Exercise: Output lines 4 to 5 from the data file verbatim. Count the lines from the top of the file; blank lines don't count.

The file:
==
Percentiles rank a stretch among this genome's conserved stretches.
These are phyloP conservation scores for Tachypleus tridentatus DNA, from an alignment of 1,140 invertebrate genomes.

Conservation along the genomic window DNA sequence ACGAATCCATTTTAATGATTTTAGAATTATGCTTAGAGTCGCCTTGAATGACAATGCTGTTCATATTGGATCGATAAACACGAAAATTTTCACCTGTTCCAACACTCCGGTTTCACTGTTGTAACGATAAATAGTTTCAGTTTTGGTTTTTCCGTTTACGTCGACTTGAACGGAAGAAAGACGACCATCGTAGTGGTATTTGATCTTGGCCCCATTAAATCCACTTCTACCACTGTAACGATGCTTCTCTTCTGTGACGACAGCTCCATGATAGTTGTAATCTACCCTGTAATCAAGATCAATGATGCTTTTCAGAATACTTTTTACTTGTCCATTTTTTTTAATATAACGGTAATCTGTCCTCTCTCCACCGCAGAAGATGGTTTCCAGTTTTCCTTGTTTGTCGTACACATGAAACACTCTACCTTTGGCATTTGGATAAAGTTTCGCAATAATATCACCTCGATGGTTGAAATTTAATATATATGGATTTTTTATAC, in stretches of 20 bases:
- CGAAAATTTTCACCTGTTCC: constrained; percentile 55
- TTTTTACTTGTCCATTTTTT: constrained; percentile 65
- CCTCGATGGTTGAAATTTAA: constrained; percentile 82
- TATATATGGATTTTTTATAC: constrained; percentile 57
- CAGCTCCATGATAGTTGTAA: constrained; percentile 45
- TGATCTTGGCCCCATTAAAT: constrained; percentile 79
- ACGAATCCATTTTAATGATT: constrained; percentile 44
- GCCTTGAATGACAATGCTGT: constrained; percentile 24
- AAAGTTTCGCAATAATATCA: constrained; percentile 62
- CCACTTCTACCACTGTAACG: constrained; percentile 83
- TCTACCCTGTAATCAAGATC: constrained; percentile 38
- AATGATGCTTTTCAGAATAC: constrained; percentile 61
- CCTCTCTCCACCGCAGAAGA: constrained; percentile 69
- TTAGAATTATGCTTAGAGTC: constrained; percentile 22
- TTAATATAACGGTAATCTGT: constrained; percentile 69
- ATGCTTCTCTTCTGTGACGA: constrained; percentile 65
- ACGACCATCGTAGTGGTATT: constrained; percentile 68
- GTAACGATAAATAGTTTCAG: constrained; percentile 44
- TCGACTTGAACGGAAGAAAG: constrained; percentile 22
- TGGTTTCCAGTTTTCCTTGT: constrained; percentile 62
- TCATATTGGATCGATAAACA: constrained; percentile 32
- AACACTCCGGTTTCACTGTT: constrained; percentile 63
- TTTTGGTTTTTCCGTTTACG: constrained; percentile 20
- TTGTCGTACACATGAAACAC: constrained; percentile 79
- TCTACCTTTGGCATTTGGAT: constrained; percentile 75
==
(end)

- CGAAAATTTTCACCTGTTCC: constrained; percentile 55
- TTTTTACTTGTCCATTTTTT: constrained; percentile 65